Sports Medicine and Orthopaedics Practice Opens in Camden Yards

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It's not just a backdrop. (photo courtesy Md. Stadium Authority)
It’s not just a backdrop. (photo courtesy Md. Stadium Authority)

For 25 years, Camden Yards has been a place for sports in Baltimore. Now it’s a place for sports medicine, too.

The University of Maryland School of Medicine opened an outpatient orthopaedic and sports medicine practice at the old B&O Warehouse, which serves as the right field backdrop for Oriole Park.

The clinical practice, operated by University of Maryland Faculty Physicians, Inc., is located in newly renovated space on the fifth floor of the warehouse at 351 W. Camden Street.

The practice was established to treat injuries to the spine, hands, knees and joints and other musculoskeletal problems. It has 12 exam rooms, a physical therapy studio and two X-ray rooms. The office space has been renovated to show off the beauty of the 1905 building, with views of the ballpark as well as the harbor and downtown.

photo courtesy Maryland Stadium Authority
photo courtesy Maryland Stadium Authority

Hours of operation for the B&O Warehouse location are Monday to Friday, 8 a.m. to 4 p.m., and Saturday hours may eventually be added. Physical and occupational therapy also will be available.

“We’re very pleased to open this new outpatient orthopaedic and sports medicine practice at Camden Yards,” said Andrew Pollak, a professor and chairman of the orthopaedics department at the School of Medicine, and Chief of Orthopaedics at the University of Maryland Medical System.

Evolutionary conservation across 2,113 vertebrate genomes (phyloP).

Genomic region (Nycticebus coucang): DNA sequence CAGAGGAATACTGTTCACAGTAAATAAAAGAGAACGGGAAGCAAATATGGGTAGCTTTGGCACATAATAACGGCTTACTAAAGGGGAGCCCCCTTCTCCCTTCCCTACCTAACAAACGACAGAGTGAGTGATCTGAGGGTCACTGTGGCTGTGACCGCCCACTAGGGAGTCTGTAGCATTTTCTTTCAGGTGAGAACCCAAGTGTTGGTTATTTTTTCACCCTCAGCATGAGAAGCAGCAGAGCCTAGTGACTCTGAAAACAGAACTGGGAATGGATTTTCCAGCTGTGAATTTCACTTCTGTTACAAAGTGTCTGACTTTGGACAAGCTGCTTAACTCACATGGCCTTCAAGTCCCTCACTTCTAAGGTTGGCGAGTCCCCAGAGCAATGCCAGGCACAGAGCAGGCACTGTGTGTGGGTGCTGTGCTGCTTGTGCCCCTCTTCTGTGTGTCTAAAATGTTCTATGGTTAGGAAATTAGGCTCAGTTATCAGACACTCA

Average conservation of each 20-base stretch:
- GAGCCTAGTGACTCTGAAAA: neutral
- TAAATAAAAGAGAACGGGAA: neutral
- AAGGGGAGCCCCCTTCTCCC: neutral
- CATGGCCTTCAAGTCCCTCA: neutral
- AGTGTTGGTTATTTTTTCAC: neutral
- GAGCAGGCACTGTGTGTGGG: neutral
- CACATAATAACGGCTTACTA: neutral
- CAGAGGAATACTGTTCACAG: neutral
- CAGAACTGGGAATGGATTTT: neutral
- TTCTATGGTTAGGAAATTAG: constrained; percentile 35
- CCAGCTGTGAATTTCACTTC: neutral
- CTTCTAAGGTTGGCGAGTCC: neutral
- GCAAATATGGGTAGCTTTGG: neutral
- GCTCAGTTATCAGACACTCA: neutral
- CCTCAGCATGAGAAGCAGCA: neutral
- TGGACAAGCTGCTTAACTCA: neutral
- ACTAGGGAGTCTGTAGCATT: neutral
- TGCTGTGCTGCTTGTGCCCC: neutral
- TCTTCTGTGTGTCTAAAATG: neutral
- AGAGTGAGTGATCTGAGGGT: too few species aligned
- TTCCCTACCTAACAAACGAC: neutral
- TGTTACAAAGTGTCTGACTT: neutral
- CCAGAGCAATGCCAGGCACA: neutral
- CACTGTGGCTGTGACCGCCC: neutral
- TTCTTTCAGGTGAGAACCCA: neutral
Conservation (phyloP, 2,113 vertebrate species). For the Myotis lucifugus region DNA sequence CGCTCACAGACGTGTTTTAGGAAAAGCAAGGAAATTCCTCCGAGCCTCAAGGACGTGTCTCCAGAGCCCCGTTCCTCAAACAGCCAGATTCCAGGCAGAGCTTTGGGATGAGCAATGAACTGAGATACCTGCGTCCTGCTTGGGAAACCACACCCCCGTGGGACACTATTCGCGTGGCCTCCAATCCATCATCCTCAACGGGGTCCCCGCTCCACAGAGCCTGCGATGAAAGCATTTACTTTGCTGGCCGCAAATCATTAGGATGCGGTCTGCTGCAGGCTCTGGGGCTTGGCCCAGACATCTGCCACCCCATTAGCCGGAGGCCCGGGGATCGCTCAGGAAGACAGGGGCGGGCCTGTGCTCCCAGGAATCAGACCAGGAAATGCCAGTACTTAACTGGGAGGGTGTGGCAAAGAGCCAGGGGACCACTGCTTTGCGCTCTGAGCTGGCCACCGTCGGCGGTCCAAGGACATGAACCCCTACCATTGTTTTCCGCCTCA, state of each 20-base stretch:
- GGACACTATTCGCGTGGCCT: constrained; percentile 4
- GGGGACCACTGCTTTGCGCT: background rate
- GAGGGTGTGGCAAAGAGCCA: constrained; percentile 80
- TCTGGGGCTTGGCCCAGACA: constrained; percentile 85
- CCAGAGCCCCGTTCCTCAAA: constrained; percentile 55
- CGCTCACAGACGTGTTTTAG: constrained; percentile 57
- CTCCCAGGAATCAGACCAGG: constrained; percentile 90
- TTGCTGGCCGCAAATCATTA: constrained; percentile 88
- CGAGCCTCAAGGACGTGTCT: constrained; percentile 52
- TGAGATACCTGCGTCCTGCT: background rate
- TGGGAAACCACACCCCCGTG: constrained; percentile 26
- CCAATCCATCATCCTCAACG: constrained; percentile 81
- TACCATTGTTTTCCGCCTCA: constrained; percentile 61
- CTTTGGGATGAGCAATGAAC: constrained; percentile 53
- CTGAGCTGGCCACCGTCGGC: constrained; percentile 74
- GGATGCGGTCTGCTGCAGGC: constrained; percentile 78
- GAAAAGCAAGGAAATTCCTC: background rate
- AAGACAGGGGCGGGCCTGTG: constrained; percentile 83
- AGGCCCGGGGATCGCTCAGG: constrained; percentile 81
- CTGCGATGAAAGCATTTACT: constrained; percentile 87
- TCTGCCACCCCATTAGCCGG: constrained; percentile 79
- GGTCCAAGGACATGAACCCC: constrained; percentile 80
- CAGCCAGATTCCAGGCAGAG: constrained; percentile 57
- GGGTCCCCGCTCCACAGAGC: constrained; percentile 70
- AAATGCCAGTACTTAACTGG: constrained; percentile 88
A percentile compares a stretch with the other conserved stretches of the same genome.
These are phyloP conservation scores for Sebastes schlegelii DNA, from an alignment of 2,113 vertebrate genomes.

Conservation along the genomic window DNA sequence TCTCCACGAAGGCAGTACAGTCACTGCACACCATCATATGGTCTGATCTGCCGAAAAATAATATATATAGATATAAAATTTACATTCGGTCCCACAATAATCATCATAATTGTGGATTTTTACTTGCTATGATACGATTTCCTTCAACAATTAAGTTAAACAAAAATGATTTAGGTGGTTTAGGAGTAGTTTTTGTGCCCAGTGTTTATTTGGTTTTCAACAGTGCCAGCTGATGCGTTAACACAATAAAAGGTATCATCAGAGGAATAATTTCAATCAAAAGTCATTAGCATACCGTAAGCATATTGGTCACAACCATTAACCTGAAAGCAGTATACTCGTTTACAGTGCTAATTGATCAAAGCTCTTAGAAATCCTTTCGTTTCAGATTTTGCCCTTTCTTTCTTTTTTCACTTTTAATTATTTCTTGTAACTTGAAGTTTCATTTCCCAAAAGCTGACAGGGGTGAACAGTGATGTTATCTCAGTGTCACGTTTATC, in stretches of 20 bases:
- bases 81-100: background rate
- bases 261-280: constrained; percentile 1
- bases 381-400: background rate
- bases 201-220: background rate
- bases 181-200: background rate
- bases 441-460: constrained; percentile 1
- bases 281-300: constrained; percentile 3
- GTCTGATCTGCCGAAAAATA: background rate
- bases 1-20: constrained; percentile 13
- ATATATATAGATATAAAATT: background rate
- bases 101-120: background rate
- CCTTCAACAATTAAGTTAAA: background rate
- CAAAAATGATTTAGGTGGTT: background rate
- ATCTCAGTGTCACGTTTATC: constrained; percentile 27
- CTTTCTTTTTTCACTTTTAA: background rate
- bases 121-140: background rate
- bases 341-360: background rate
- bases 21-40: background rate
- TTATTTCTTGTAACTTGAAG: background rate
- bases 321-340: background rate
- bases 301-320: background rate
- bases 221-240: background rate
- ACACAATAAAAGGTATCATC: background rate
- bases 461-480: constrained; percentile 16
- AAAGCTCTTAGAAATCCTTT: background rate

“We couldn’t have found a better location. Not only is Camden Yards only blocks away from the University of Maryland, Baltimore, and the University of Maryland Medical Center and its Shock Trauma Center but it is also centrally located for many people who work in downtown Baltimore.”

photo courtesy Maryland Stadium Authority.
photo courtesy Maryland Stadium Authority.

This is the fourth outpatient setting where University of Maryland orthopaedic surgeons see patients, along with sites in Timonium, College Park and Columbia. Doctors also see patients at the University of Maryland Medical Center’s University and Midtown campuses in Baltimore, at the University of Maryland Upper Chesapeake Medical Center in Bel Air, and at the University of Maryland Rehabilitation and Orthopaedic Institute near Woodlawn.

Ed Gunts

Ed Gunts

Ed Gunts writes Urban Landscape on Mondays in the Baltimore Fishbowl. He is the former architecture critic for The Baltimore Sun.
Ed Gunts